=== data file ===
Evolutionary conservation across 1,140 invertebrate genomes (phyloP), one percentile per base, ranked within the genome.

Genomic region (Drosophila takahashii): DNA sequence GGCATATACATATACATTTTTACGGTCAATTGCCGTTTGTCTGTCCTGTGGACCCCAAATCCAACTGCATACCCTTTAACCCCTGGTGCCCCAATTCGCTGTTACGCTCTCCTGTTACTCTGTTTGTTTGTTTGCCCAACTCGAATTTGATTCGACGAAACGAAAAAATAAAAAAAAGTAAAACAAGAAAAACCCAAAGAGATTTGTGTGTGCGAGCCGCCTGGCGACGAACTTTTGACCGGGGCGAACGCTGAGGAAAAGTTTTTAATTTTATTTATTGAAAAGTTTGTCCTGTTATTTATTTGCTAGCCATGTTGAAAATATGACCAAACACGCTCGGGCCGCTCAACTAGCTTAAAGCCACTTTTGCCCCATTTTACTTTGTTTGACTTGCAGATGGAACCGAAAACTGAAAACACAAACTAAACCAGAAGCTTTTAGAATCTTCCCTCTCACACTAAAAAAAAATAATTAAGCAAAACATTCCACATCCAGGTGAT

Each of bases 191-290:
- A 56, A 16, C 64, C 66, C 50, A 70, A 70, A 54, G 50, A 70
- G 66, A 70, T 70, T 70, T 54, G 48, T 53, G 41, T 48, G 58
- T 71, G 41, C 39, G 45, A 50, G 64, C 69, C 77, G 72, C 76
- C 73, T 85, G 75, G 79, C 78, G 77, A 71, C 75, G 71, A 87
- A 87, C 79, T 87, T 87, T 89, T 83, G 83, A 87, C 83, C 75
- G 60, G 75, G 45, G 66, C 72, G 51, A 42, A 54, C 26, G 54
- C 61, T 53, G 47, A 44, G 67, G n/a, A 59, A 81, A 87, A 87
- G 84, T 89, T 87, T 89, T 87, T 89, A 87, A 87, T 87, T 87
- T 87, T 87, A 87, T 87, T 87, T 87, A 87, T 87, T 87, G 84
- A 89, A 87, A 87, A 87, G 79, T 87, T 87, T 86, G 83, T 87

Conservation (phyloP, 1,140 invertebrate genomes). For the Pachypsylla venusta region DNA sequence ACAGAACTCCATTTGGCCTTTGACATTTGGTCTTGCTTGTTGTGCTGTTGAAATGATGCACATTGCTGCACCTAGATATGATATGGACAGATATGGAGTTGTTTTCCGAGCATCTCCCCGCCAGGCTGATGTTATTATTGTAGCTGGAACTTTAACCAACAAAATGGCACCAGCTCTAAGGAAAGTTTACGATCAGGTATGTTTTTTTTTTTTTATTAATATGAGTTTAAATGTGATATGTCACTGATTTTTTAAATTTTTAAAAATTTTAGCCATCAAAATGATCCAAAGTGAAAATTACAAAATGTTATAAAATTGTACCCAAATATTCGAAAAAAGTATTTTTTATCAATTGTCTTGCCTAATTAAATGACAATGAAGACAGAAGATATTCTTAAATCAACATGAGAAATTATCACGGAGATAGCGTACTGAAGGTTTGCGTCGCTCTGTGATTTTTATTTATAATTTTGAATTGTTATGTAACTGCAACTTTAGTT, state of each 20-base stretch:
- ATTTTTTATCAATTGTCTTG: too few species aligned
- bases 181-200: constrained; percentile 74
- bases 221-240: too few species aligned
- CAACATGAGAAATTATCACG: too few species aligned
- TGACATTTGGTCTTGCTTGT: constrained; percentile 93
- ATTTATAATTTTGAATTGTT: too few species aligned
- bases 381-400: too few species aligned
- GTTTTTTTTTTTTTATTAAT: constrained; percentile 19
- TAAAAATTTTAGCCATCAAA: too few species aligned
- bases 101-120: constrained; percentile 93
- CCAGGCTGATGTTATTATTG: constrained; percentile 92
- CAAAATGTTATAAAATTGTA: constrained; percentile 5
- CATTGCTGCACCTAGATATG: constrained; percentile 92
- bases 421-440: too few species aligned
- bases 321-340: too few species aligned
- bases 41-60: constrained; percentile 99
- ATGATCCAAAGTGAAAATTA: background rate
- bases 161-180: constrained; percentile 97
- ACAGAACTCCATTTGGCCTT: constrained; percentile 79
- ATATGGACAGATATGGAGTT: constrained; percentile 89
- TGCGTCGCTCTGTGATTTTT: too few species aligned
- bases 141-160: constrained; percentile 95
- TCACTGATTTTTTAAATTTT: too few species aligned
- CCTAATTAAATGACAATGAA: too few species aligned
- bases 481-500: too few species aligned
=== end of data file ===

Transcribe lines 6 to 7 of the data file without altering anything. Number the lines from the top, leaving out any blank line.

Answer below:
- T 71, G 41, C 39, G 45, A 50, G 64, C 69, C 77, G 72, C 76
- C 73, T 85, G 75, G 79, C 78, G 77, A 71, C 75, G 71, A 87